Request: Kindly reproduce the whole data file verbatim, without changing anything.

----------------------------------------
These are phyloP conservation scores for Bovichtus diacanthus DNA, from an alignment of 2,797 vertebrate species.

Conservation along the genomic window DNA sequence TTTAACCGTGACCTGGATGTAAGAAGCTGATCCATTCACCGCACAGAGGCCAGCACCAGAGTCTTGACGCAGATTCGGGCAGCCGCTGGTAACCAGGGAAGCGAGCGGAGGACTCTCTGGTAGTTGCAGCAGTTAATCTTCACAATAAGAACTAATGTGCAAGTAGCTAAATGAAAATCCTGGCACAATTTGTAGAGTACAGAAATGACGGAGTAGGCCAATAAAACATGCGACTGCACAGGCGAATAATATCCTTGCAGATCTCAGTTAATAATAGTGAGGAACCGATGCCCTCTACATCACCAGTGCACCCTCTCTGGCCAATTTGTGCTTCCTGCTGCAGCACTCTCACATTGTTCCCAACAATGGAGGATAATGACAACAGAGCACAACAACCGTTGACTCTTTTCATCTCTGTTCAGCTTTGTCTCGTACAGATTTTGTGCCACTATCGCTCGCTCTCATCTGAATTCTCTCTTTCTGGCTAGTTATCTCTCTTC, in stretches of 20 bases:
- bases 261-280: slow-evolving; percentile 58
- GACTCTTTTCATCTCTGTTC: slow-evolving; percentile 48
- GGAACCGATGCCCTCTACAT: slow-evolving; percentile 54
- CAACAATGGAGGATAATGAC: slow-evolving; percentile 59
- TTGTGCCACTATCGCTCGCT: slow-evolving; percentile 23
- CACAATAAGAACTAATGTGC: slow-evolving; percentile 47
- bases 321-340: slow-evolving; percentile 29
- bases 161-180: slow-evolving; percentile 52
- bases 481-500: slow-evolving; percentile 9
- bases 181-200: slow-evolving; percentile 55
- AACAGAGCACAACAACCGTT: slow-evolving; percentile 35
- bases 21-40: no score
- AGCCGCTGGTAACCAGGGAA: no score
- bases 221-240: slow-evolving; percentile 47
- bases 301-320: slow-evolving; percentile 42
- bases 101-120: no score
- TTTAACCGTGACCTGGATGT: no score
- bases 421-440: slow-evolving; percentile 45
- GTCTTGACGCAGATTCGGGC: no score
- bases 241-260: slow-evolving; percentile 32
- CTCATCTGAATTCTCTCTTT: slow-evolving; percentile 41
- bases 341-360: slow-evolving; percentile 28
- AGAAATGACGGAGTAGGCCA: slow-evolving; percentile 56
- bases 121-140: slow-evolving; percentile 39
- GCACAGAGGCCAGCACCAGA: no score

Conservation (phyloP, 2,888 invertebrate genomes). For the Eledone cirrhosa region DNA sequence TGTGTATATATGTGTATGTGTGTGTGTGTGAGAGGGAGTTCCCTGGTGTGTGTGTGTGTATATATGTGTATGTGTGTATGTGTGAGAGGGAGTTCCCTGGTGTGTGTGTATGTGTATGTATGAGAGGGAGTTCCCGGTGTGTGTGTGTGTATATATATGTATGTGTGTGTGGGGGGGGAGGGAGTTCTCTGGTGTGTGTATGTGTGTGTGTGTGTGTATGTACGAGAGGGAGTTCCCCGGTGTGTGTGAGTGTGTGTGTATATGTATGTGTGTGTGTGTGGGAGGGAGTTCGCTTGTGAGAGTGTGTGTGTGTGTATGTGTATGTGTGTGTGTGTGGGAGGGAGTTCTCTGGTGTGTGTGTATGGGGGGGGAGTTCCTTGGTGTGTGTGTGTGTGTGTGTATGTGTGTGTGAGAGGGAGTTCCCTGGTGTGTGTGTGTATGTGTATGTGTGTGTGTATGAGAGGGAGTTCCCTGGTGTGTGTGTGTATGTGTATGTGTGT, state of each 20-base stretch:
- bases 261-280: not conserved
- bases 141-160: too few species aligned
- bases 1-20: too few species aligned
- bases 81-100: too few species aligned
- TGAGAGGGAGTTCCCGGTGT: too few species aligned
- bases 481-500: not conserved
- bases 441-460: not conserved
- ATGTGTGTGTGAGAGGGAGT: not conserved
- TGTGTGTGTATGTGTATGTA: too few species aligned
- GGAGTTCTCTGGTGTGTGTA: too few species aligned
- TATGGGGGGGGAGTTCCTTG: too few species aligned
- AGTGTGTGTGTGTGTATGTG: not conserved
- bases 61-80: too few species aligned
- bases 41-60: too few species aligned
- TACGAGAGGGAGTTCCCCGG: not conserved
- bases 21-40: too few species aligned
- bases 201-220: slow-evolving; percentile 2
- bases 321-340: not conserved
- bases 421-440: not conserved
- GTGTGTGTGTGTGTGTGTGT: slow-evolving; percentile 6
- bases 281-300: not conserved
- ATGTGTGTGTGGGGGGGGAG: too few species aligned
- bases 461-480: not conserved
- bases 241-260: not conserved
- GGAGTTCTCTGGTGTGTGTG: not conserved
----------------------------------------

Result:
These are phyloP conservation scores for Bovichtus diacanthus DNA, from an alignment of 2,797 vertebrate species.

Conservation along the genomic window DNA sequence TTTAACCGTGACCTGGATGTAAGAAGCTGATCCATTCACCGCACAGAGGCCAGCACCAGAGTCTTGACGCAGATTCGGGCAGCCGCTGGTAACCAGGGAAGCGAGCGGAGGACTCTCTGGTAGTTGCAGCAGTTAATCTTCACAATAAGAACTAATGTGCAAGTAGCTAAATGAAAATCCTGGCACAATTTGTAGAGTACAGAAATGACGGAGTAGGCCAATAAAACATGCGACTGCACAGGCGAATAATATCCTTGCAGATCTCAGTTAATAATAGTGAGGAACCGATGCCCTCTACATCACCAGTGCACCCTCTCTGGCCAATTTGTGCTTCCTGCTGCAGCACTCTCACATTGTTCCCAACAATGGAGGATAATGACAACAGAGCACAACAACCGTTGACTCTTTTCATCTCTGTTCAGCTTTGTCTCGTACAGATTTTGTGCCACTATCGCTCGCTCTCATCTGAATTCTCTCTTTCTGGCTAGTTATCTCTCTTC, in stretches of 20 bases:
- bases 261-280: slow-evolving; percentile 58
- GACTCTTTTCATCTCTGTTC: slow-evolving; percentile 48
- GGAACCGATGCCCTCTACAT: slow-evolving; percentile 54
- CAACAATGGAGGATAATGAC: slow-evolving; percentile 59
- TTGTGCCACTATCGCTCGCT: slow-evolving; percentile 23
- CACAATAAGAACTAATGTGC: slow-evolving; percentile 47
- bases 321-340: slow-evolving; percentile 29
- bases 161-180: slow-evolving; percentile 52
- bases 481-500: slow-evolving; percentile 9
- bases 181-200: slow-evolving; percentile 55
- AACAGAGCACAACAACCGTT: slow-evolving; percentile 35
- bases 21-40: no score
- AGCCGCTGGTAACCAGGGAA: no score
- bases 221-240: slow-evolving; percentile 47
- bases 301-320: slow-evolving; percentile 42
- bases 101-120: no score
- TTTAACCGTGACCTGGATGT: no score
- bases 421-440: slow-evolving; percentile 45
- GTCTTGACGCAGATTCGGGC: no score
- bases 241-260: slow-evolving; percentile 32
- CTCATCTGAATTCTCTCTTT: slow-evolving; percentile 41
- bases 341-360: slow-evolving; percentile 28
- AGAAATGACGGAGTAGGCCA: slow-evolving; percentile 56
- bases 121-140: slow-evolving; percentile 39
- GCACAGAGGCCAGCACCAGA: no score

Conservation (phyloP, 2,888 invertebrate genomes). For the Eledone cirrhosa region DNA sequence TGTGTATATATGTGTATGTGTGTGTGTGTGAGAGGGAGTTCCCTGGTGTGTGTGTGTGTATATATGTGTATGTGTGTATGTGTGAGAGGGAGTTCCCTGGTGTGTGTGTATGTGTATGTATGAGAGGGAGTTCCCGGTGTGTGTGTGTGTATATATATGTATGTGTGTGTGGGGGGGGAGGGAGTTCTCTGGTGTGTGTATGTGTGTGTGTGTGTGTATGTACGAGAGGGAGTTCCCCGGTGTGTGTGAGTGTGTGTGTATATGTATGTGTGTGTGTGTGGGAGGGAGTTCGCTTGTGAGAGTGTGTGTGTGTGTATGTGTATGTGTGTGTGTGTGGGAGGGAGTTCTCTGGTGTGTGTGTATGGGGGGGGAGTTCCTTGGTGTGTGTGTGTGTGTGTGTATGTGTGTGTGAGAGGGAGTTCCCTGGTGTGTGTGTGTATGTGTATGTGTGTGTGTATGAGAGGGAGTTCCCTGGTGTGTGTGTGTATGTGTATGTGTGT, state of each 20-base stretch:
- bases 261-280: not conserved
- bases 141-160: too few species aligned
- bases 1-20: too few species aligned
- bases 81-100: too few species aligned
- TGAGAGGGAGTTCCCGGTGT: too few species aligned
- bases 481-500: not conserved
- bases 441-460: not conserved
- ATGTGTGTGTGAGAGGGAGT: not conserved
- TGTGTGTGTATGTGTATGTA: too few species aligned
- GGAGTTCTCTGGTGTGTGTA: too few species aligned
- TATGGGGGGGGAGTTCCTTG: too few species aligned
- AGTGTGTGTGTGTGTATGTG: not conserved
- bases 61-80: too few species aligned
- bases 41-60: too few species aligned
- TACGAGAGGGAGTTCCCCGG: not conserved
- bases 21-40: too few species aligned
- bases 201-220: slow-evolving; percentile 2
- bases 321-340: not conserved
- bases 421-440: not conserved
- GTGTGTGTGTGTGTGTGTGT: slow-evolving; percentile 6
- bases 281-300: not conserved
- ATGTGTGTGTGGGGGGGGAG: too few species aligned
- bases 461-480: not conserved
- bases 241-260: not conserved
- GGAGTTCTCTGGTGTGTGTG: not conserved